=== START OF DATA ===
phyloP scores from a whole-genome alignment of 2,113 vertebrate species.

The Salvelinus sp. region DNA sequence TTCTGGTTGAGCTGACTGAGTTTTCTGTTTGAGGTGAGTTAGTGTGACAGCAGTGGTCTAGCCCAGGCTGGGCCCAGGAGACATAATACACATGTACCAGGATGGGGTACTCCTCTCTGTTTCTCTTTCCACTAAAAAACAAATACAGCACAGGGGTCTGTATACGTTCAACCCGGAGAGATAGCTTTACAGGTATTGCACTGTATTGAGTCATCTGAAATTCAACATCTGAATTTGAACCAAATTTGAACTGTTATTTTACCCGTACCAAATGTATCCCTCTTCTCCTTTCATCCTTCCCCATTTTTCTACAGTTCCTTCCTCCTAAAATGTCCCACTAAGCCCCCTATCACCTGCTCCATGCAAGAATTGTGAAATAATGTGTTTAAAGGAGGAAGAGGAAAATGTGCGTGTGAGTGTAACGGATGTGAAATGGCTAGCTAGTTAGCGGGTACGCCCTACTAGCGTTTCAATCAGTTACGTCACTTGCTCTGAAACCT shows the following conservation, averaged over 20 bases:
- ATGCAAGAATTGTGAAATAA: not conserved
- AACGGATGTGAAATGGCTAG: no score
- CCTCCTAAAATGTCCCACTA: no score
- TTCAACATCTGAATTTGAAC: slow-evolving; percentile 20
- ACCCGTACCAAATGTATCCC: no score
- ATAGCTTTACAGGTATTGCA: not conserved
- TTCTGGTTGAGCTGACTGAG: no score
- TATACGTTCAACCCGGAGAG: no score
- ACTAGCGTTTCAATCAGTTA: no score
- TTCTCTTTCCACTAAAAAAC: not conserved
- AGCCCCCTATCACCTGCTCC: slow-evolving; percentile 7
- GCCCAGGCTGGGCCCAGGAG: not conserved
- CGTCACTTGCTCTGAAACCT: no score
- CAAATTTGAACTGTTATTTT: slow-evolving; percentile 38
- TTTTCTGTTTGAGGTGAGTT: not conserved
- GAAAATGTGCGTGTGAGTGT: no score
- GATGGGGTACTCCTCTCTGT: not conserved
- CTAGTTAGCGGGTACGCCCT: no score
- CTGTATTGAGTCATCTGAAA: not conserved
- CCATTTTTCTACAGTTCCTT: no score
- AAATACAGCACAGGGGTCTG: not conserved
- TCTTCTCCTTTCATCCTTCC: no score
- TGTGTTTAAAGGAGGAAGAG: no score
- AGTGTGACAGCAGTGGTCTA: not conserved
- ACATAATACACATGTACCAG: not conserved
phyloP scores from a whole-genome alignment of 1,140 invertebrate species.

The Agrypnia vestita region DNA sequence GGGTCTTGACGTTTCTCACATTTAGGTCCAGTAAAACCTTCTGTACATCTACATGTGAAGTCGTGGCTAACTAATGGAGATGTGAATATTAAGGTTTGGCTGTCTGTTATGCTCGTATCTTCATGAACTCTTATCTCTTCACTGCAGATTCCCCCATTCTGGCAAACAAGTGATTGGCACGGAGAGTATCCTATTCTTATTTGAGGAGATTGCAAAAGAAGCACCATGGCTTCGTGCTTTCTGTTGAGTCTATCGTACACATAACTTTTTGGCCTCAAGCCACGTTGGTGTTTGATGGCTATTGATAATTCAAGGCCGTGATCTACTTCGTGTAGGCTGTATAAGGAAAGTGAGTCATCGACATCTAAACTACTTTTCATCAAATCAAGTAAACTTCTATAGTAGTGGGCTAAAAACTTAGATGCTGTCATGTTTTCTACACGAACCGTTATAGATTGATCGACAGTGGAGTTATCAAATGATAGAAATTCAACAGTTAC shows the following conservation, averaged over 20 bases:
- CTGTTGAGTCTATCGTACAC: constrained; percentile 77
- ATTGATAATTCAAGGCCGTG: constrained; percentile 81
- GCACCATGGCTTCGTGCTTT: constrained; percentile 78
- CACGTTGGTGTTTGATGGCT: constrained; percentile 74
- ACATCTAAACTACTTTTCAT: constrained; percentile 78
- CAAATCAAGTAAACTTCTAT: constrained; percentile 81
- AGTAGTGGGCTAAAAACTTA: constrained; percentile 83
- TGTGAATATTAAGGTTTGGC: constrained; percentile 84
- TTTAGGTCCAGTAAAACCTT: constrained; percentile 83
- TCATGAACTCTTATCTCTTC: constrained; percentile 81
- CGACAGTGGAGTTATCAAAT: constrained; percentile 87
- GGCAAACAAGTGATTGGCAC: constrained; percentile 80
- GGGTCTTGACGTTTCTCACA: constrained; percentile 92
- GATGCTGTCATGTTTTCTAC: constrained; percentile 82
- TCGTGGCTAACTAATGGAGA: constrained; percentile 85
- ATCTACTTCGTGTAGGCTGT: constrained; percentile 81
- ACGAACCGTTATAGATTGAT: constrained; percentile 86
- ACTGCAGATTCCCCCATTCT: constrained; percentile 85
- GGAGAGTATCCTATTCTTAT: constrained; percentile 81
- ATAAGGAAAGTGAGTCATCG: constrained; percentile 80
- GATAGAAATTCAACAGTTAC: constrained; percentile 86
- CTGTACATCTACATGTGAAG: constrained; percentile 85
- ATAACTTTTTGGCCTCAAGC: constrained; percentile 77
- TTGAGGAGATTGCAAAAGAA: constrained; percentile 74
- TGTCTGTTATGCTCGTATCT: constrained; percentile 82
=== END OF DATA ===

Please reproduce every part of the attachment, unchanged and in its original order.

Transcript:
phyloP scores from a whole-genome alignment of 2,113 vertebrate species.

The Salvelinus sp. region DNA sequence TTCTGGTTGAGCTGACTGAGTTTTCTGTTTGAGGTGAGTTAGTGTGACAGCAGTGGTCTAGCCCAGGCTGGGCCCAGGAGACATAATACACATGTACCAGGATGGGGTACTCCTCTCTGTTTCTCTTTCCACTAAAAAACAAATACAGCACAGGGGTCTGTATACGTTCAACCCGGAGAGATAGCTTTACAGGTATTGCACTGTATTGAGTCATCTGAAATTCAACATCTGAATTTGAACCAAATTTGAACTGTTATTTTACCCGTACCAAATGTATCCCTCTTCTCCTTTCATCCTTCCCCATTTTTCTACAGTTCCTTCCTCCTAAAATGTCCCACTAAGCCCCCTATCACCTGCTCCATGCAAGAATTGTGAAATAATGTGTTTAAAGGAGGAAGAGGAAAATGTGCGTGTGAGTGTAACGGATGTGAAATGGCTAGCTAGTTAGCGGGTACGCCCTACTAGCGTTTCAATCAGTTACGTCACTTGCTCTGAAACCT shows the following conservation, averaged over 20 bases:
- ATGCAAGAATTGTGAAATAA: not conserved
- AACGGATGTGAAATGGCTAG: no score
- CCTCCTAAAATGTCCCACTA: no score
- TTCAACATCTGAATTTGAAC: slow-evolving; percentile 20
- ACCCGTACCAAATGTATCCC: no score
- ATAGCTTTACAGGTATTGCA: not conserved
- TTCTGGTTGAGCTGACTGAG: no score
- TATACGTTCAACCCGGAGAG: no score
- ACTAGCGTTTCAATCAGTTA: no score
- TTCTCTTTCCACTAAAAAAC: not conserved
- AGCCCCCTATCACCTGCTCC: slow-evolving; percentile 7
- GCCCAGGCTGGGCCCAGGAG: not conserved
- CGTCACTTGCTCTGAAACCT: no score
- CAAATTTGAACTGTTATTTT: slow-evolving; percentile 38
- TTTTCTGTTTGAGGTGAGTT: not conserved
- GAAAATGTGCGTGTGAGTGT: no score
- GATGGGGTACTCCTCTCTGT: not conserved
- CTAGTTAGCGGGTACGCCCT: no score
- CTGTATTGAGTCATCTGAAA: not conserved
- CCATTTTTCTACAGTTCCTT: no score
- AAATACAGCACAGGGGTCTG: not conserved
- TCTTCTCCTTTCATCCTTCC: no score
- TGTGTTTAAAGGAGGAAGAG: no score
- AGTGTGACAGCAGTGGTCTA: not conserved
- ACATAATACACATGTACCAG: not conserved
phyloP scores from a whole-genome alignment of 1,140 invertebrate species.

The Agrypnia vestita region DNA sequence GGGTCTTGACGTTTCTCACATTTAGGTCCAGTAAAACCTTCTGTACATCTACATGTGAAGTCGTGGCTAACTAATGGAGATGTGAATATTAAGGTTTGGCTGTCTGTTATGCTCGTATCTTCATGAACTCTTATCTCTTCACTGCAGATTCCCCCATTCTGGCAAACAAGTGATTGGCACGGAGAGTATCCTATTCTTATTTGAGGAGATTGCAAAAGAAGCACCATGGCTTCGTGCTTTCTGTTGAGTCTATCGTACACATAACTTTTTGGCCTCAAGCCACGTTGGTGTTTGATGGCTATTGATAATTCAAGGCCGTGATCTACTTCGTGTAGGCTGTATAAGGAAAGTGAGTCATCGACATCTAAACTACTTTTCATCAAATCAAGTAAACTTCTATAGTAGTGGGCTAAAAACTTAGATGCTGTCATGTTTTCTACACGAACCGTTATAGATTGATCGACAGTGGAGTTATCAAATGATAGAAATTCAACAGTTAC shows the following conservation, averaged over 20 bases:
- CTGTTGAGTCTATCGTACAC: constrained; percentile 77
- ATTGATAATTCAAGGCCGTG: constrained; percentile 81
- GCACCATGGCTTCGTGCTTT: constrained; percentile 78
- CACGTTGGTGTTTGATGGCT: constrained; percentile 74
- ACATCTAAACTACTTTTCAT: constrained; percentile 78
- CAAATCAAGTAAACTTCTAT: constrained; percentile 81
- AGTAGTGGGCTAAAAACTTA: constrained; percentile 83
- TGTGAATATTAAGGTTTGGC: constrained; percentile 84
- TTTAGGTCCAGTAAAACCTT: constrained; percentile 83
- TCATGAACTCTTATCTCTTC: constrained; percentile 81
- CGACAGTGGAGTTATCAAAT: constrained; percentile 87
- GGCAAACAAGTGATTGGCAC: constrained; percentile 80
- GGGTCTTGACGTTTCTCACA: constrained; percentile 92
- GATGCTGTCATGTTTTCTAC: constrained; percentile 82
- TCGTGGCTAACTAATGGAGA: constrained; percentile 85
- ATCTACTTCGTGTAGGCTGT: constrained; percentile 81
- ACGAACCGTTATAGATTGAT: constrained; percentile 86
- ACTGCAGATTCCCCCATTCT: constrained; percentile 85
- GGAGAGTATCCTATTCTTAT: constrained; percentile 81
- ATAAGGAAAGTGAGTCATCG: constrained; percentile 80
- GATAGAAATTCAACAGTTAC: constrained; percentile 86
- CTGTACATCTACATGTGAAG: constrained; percentile 85
- ATAACTTTTTGGCCTCAAGC: constrained; percentile 77
- TTGAGGAGATTGCAAAAGAA: constrained; percentile 74
- TGTCTGTTATGCTCGTATCT: constrained; percentile 82